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22 November 2014 01:57 (South Africa)
Politics

SA Electioneering Diary - 17 May

  • Simon Williamson
  • Politics
mandela votes

ANC's toilet strife increases while the Cape Times has rather a lot to say about the DA. Gwede Mantashe criticises the media's election coverage while Zille warns against blind loyalty to any political party and Patricia de Lille wonders which role Tony Ehrenreich actually wants. By SIMON WILLIAMSON.

ANC

The ANC is already taking it in the neck regarding the open toilets in the Moqhaka municipality in Free State and it isn’t getting any easier for them. Yesterday the SA Human Rights Commission found against the ANC, saying the municipality had failed to adequately plan the toilets’ installation and rejected its explanation that it had no money. Most importantly, the finding specifically mentioned a monitoring failure in provincial and national government. Jackson Mthembu, ANC national spokesman, said the party’s own investigation would be completed within two months and 400 toilets have already been enclosed (that’s about 25%).

Read more: Politicsweb, TimesLIVE

DA national spokeswoman, Lindiwe Mazibuko, responded to the judgment. She called on the ANC to withdraw its accusations of racism against the DA about the Mkhaza open toilets. “Now more than ever the ANC needs to focus on service delivery rather than racial rhetoric and good governance rather than divisiveness.”

Read more: Politicsweb

Gwede Mantashe yesterday criticised the media for its coverage of the 2011 local government elections, accusing publications of “[couching] analysis as facts” and that problems were reported in the media without positive goings on. Journalists raised their own concerns, telling Mantashe the ANC needed to manage its communication better, but he responded saying that if the ANC tried to manage to media better, journalists would “cry control”.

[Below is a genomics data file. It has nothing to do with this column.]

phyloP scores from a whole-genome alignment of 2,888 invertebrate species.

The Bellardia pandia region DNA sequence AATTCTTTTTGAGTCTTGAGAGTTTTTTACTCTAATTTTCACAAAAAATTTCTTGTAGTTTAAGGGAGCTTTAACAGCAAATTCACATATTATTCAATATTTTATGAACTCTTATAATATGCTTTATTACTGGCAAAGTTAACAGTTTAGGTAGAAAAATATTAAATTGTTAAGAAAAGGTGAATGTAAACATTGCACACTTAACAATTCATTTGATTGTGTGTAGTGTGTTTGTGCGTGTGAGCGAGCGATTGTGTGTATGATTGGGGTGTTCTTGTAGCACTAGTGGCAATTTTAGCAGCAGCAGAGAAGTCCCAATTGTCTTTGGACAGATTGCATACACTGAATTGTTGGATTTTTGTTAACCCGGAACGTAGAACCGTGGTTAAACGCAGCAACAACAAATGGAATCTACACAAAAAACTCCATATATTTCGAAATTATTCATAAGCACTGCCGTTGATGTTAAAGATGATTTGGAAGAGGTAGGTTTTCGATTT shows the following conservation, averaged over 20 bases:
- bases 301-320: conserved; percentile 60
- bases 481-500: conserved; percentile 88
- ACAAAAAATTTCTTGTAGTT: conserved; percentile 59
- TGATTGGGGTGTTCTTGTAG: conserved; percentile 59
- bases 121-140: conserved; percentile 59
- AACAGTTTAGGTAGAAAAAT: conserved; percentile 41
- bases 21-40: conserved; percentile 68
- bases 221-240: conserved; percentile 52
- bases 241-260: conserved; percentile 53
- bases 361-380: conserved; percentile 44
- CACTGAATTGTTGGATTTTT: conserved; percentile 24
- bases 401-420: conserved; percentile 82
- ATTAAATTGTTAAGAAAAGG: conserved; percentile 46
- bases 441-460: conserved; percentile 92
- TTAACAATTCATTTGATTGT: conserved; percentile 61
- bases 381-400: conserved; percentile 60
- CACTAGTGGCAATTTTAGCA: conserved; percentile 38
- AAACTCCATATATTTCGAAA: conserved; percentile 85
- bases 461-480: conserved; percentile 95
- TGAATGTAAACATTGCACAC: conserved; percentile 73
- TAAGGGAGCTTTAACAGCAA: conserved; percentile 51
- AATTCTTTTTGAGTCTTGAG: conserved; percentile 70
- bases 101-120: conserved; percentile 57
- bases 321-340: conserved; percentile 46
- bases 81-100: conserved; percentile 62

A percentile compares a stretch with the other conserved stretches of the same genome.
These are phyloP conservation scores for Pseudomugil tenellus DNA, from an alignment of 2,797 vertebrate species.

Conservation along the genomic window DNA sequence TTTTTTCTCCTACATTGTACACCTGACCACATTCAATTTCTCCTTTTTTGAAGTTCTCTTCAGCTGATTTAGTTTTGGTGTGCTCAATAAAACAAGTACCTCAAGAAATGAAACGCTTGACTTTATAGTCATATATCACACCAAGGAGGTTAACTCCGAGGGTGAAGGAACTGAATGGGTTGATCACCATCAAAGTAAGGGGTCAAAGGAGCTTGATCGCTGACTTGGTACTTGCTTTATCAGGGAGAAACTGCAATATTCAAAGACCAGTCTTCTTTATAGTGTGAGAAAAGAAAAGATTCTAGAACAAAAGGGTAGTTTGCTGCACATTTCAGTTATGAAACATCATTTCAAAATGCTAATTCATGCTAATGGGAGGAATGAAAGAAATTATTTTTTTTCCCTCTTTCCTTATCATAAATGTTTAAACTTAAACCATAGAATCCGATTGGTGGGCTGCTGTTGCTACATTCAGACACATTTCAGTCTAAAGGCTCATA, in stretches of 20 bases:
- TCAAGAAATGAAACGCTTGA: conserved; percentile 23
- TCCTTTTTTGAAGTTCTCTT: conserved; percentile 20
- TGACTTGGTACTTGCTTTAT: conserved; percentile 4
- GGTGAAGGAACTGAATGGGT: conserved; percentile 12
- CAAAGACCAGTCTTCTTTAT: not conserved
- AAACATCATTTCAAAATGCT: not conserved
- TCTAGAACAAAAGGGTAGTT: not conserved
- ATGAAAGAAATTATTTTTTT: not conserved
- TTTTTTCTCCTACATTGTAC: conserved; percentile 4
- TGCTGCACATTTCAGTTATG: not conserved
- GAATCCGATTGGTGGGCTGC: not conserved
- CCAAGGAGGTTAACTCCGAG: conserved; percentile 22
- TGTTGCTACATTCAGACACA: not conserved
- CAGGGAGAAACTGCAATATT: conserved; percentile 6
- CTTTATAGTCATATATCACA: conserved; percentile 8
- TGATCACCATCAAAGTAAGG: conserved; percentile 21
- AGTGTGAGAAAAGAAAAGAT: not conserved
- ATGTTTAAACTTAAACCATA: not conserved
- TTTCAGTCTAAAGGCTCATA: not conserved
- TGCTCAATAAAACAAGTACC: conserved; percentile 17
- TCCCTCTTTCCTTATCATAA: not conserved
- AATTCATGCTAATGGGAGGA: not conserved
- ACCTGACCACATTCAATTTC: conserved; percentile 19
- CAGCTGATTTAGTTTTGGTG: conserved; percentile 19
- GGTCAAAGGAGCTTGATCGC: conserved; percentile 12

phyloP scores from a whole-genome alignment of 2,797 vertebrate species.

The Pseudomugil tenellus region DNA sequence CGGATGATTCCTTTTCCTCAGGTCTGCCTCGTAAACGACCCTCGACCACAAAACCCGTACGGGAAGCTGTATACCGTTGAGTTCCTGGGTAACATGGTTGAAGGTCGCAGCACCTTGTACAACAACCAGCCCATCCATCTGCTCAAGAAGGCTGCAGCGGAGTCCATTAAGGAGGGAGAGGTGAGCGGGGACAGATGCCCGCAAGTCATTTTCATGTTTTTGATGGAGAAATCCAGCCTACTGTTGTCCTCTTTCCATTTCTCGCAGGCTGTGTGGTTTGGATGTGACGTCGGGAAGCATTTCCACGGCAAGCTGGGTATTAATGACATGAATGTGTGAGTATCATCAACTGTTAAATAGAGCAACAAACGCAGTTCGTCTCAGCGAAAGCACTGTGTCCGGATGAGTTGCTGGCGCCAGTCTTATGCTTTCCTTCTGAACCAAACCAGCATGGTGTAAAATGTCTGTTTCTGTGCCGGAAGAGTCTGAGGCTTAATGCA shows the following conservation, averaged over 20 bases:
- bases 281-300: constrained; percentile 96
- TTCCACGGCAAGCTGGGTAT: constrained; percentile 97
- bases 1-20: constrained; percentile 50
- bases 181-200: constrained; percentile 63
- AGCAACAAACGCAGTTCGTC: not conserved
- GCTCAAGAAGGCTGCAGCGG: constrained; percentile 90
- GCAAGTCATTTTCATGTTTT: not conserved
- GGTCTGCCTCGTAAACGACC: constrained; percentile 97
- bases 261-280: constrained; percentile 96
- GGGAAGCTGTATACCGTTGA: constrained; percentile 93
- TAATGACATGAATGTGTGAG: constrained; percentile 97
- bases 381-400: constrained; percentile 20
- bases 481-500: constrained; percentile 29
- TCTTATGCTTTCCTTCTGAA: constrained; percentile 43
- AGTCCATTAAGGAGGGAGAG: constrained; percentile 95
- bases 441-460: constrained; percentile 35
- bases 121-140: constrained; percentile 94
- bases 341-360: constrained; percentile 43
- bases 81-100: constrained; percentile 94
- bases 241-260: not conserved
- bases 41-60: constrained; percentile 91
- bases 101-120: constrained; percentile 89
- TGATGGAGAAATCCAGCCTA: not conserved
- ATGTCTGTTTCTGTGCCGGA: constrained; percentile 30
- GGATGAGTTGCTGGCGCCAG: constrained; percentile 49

Mantashe, at the same sitting, also said he expected voter turnout to be above the 48% recorded in the 2006 elections. “It's going to be better than 48%... because I've been there, we've talked to people, we have a sense of the mood.” He also claimed the ANC’s share of the “white vote” would increase. The DA and Freedom Front are visibly quaking in their boots.

Read more: News24

Furthermore, Mantashe said successes in this election were not only about metros. “We are not in an election of metros," said Mantashe. “If we win double the number of the four rural municipalities we control in Western Cape, that will be progress for us.”

Jacob Zuma announced the ANC will act against councillors not doing their jobs properly. “If anyone of us... mess(es) up, people don't blame us as individuals, they blame the ANC. We are not going to allow comrades to mess up, we are going to take action.” Excuse our scepticism... it took nearly a year for the ANC to “know” about the open toilets in Moqhaka and take action.

Read more: TimesLIVE


DA

The DA has been taken to task by opposition parties in Cape Town for delaying the city’s budget vote with claims the party is struggling to get the necessary 106 votes to pass it. The Cape Times reports that, after several councillors defected to other parties, there was indeed a danger of the vote going against the DA. Deputy mayor Ian Neilson moved the budget so a decision will only be made after the elections, when the DA hopes to rule the City of Cape town without a coalition. ANC chief whip Peter Gabriel lambasted the DA: “It’s clear the DA can’t raise the 106 (votes). The coalition has collapsed and (is) about to lose the election on 18 May.” The ACDP, FF+ and Social Democratic Party also weighed in (but no one really listens to them). Tony Ehrenreich, ANC mayoral candidate for Cape Town, was also present at the meeting.

Read more: IOL

Sticking with the Cape Times, the publication which reported that one of the DA election adverts was fraudulent, an editorial yesterday criticised the DA, and in particular a statement by DA strategist Ryan Coetzee, released in response to the aforementioned report. The editorial said, “In essence Coetzee accused Ndenze [journalist who wrote the article in question] of misrepresenting the facts about a woman who appeared in a television advert praising the DA for installing electricity in Tambo Square, Gugulethu.” It went on to say “This is an extremely serious allegation and, quite frankly, defamatory of the reporter in question. The Cape Times has requested of the DA that it correct the inaccuracies in Coetzee's statement - most particularly the claim that the journalist  ‘conspired with the ANC to create a story designed to discredit the DA's TV advertisement’ - and apologise to Ndenze. But humility is not the DA's strongest suit, and we are not holding our breath.” If the DA does indeed respond or apologise, we’ll let you know.